She had to run.

So she ran. Less for distance, or for escape, and more to tire herself, to replace the lingering aftertaste of Amafina's pain with burning, numbing exhaustion. She didn't know what else was there to do. She didn't know anything. A cacophony of thoughts filled her head, conflicting and vicious, and if she could rip herself open to let them out, she would.


And for a time, she managed to lose herself in this noise and worry, and smother her consciousness with their garbled noise. There was some peace in this, even if it couldn't last.

She didn't recognize the part of the city she found herself in, and couldn't recall the path she took. The houses here looked sturdier, roofed with shingles and tiles, not thatch, wooden walls painted in dull greens and reds. They built them taller here, two or even three floors; she had to be far away from the shore of the Middle City for the lowborn to be so brazen about ignoring the height laws. And true enough, when she looked over the slanted roofs, she could barely pick out the shapes of the High City towering in the distance. Her legs carried her far.

The streets, too, were cleaner around, dirt well beaten, walkways laid over where they turned into pools of mud. Only the onlookers stared at her with the same, familiar fear. She was a demon in their eyes, a demon in frenzy. The street emptied around her, people rushing back inside to the sound of doors being boarded. Probably had much to do with the blood still on her hand. And with what she was, too. But she couldn't change that.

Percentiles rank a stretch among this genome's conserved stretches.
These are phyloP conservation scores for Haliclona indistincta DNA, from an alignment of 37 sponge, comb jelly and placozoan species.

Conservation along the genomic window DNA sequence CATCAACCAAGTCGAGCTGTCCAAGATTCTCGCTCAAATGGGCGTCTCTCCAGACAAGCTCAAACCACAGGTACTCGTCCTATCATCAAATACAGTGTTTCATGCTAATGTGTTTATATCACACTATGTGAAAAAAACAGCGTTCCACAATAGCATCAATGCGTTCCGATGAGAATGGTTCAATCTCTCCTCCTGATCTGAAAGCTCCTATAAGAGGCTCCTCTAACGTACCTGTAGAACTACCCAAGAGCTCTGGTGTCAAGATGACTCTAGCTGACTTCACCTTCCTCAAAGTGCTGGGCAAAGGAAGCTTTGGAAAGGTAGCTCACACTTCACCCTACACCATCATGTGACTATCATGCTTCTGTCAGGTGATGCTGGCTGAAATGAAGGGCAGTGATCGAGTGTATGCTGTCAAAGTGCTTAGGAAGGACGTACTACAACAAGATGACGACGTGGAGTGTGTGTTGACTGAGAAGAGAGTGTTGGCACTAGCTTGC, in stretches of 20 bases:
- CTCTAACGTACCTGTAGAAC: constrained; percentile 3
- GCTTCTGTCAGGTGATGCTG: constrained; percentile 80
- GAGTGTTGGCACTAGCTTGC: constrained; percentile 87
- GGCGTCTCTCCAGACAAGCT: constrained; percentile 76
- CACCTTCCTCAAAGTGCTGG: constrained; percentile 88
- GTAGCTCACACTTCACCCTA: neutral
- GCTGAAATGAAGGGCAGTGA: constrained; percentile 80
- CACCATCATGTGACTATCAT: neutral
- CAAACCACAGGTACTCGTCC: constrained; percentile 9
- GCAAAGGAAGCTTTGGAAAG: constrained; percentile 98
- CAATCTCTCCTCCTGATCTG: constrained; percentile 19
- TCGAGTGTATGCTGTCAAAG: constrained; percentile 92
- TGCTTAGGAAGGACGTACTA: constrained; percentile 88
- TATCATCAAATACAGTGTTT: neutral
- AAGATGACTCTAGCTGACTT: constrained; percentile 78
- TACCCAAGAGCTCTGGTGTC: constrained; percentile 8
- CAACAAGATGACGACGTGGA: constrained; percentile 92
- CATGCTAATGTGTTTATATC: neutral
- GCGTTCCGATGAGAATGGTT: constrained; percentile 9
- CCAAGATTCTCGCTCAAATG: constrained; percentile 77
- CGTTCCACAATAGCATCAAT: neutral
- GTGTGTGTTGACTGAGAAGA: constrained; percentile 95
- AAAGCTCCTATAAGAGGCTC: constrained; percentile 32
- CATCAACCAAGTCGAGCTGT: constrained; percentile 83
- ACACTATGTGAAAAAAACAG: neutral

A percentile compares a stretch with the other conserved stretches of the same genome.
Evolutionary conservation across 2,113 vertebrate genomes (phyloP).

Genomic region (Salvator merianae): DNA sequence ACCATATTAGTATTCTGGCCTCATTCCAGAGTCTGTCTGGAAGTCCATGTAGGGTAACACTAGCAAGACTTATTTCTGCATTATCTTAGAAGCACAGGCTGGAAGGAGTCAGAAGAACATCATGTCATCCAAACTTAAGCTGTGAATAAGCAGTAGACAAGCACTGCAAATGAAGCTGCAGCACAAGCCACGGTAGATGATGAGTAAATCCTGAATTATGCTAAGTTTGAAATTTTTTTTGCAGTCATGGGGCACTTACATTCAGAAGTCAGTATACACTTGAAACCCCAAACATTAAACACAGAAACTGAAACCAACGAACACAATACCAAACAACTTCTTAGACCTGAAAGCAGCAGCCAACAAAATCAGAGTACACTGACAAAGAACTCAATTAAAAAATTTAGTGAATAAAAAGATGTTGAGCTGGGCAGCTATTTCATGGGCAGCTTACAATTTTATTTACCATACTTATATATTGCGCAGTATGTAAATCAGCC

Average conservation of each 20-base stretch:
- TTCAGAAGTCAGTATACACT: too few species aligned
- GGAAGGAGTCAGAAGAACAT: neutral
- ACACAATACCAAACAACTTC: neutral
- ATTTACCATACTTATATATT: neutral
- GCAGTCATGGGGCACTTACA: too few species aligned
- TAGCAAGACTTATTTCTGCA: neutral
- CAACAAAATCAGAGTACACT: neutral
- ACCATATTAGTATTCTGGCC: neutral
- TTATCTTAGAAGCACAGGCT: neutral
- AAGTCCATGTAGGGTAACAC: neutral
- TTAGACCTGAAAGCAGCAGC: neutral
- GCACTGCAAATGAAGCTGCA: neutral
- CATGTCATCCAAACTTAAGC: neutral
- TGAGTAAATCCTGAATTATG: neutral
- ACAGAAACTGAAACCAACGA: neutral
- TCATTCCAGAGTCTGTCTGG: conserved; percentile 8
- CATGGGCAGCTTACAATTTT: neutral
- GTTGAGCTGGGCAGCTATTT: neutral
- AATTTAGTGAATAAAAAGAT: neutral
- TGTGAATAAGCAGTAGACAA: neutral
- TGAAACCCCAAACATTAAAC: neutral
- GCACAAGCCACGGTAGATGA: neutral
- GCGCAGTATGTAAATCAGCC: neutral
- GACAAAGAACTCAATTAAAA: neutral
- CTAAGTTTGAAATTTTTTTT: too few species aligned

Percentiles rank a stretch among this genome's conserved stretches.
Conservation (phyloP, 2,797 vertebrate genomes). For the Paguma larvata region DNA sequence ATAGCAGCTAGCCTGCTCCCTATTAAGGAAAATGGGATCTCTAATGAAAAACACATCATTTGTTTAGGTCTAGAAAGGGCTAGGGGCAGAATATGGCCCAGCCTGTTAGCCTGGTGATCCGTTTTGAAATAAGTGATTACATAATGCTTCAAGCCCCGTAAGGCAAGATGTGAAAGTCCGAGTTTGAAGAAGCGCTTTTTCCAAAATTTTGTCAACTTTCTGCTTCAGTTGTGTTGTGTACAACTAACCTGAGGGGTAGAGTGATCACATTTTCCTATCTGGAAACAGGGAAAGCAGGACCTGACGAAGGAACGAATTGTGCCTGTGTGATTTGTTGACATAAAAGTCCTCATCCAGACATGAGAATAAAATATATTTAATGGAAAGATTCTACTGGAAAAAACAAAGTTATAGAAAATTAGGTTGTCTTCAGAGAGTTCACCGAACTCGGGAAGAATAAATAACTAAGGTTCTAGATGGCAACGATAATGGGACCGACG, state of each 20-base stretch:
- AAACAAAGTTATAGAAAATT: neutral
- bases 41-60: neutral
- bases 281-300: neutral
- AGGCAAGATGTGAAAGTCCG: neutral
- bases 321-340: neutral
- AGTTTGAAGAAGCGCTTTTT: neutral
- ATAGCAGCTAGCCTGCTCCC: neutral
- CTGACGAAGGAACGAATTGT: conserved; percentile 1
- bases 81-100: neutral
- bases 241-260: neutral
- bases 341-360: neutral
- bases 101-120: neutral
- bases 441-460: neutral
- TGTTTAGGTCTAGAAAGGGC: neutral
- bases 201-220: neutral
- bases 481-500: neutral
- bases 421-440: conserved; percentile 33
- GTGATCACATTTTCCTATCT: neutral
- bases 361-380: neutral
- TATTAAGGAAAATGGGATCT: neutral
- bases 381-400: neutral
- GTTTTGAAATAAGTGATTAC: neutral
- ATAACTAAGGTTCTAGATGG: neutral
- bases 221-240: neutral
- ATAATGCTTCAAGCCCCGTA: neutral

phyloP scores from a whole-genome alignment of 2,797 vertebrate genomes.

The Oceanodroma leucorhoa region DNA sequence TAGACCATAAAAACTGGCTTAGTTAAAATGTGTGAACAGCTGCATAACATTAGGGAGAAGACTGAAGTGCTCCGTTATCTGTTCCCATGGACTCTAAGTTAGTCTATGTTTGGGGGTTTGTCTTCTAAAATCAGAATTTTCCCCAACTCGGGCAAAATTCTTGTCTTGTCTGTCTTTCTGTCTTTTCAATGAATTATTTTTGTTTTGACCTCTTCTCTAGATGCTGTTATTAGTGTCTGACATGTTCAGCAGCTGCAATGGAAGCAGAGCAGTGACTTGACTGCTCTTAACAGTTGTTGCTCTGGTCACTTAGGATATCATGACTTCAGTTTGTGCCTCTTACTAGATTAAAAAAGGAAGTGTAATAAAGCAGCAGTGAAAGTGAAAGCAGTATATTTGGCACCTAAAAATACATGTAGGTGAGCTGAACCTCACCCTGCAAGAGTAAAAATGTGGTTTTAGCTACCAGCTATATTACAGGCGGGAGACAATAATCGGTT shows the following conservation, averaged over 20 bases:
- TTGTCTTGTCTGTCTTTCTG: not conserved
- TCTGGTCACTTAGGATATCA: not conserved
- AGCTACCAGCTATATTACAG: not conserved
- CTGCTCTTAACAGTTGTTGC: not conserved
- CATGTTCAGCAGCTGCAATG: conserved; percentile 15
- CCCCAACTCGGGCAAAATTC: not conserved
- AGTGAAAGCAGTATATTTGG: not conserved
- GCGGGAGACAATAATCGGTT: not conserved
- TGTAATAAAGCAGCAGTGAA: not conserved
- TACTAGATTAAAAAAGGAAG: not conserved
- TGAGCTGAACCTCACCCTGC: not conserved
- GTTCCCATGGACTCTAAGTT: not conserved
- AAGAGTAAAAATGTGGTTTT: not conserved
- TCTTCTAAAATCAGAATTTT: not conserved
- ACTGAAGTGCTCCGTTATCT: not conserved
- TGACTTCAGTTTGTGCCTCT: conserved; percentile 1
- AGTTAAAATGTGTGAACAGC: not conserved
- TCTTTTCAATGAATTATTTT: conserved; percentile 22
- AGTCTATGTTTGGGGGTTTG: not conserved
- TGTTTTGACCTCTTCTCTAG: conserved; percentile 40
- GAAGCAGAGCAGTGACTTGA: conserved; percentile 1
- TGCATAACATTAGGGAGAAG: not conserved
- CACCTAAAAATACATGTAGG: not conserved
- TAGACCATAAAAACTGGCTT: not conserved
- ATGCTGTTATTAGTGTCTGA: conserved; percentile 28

Even if she couldn't stay, either. The run didn't help; it just moved her somewhere else. She couldn't escape from herself, either.

Couldn't, couldn't, couldn't. The repetition was a hammer banging against the inside of her head, beating all other thoughts into a mounting, desperate sense of powerlessness. She couldn't.


The young man standing in front of her didn't look like he belonged. Though he wore a lowborn's cowl, Shard could notice a tailored waistcoat peeking from beneath, glinting silver. She knew him; she didn't expect to find him here.

"You look terrible!" Andronikos Zaam, the wastrel grandson of Master Glassmaker exclaimed, before laughing loudly. "What happened to you, my favourite little demon?"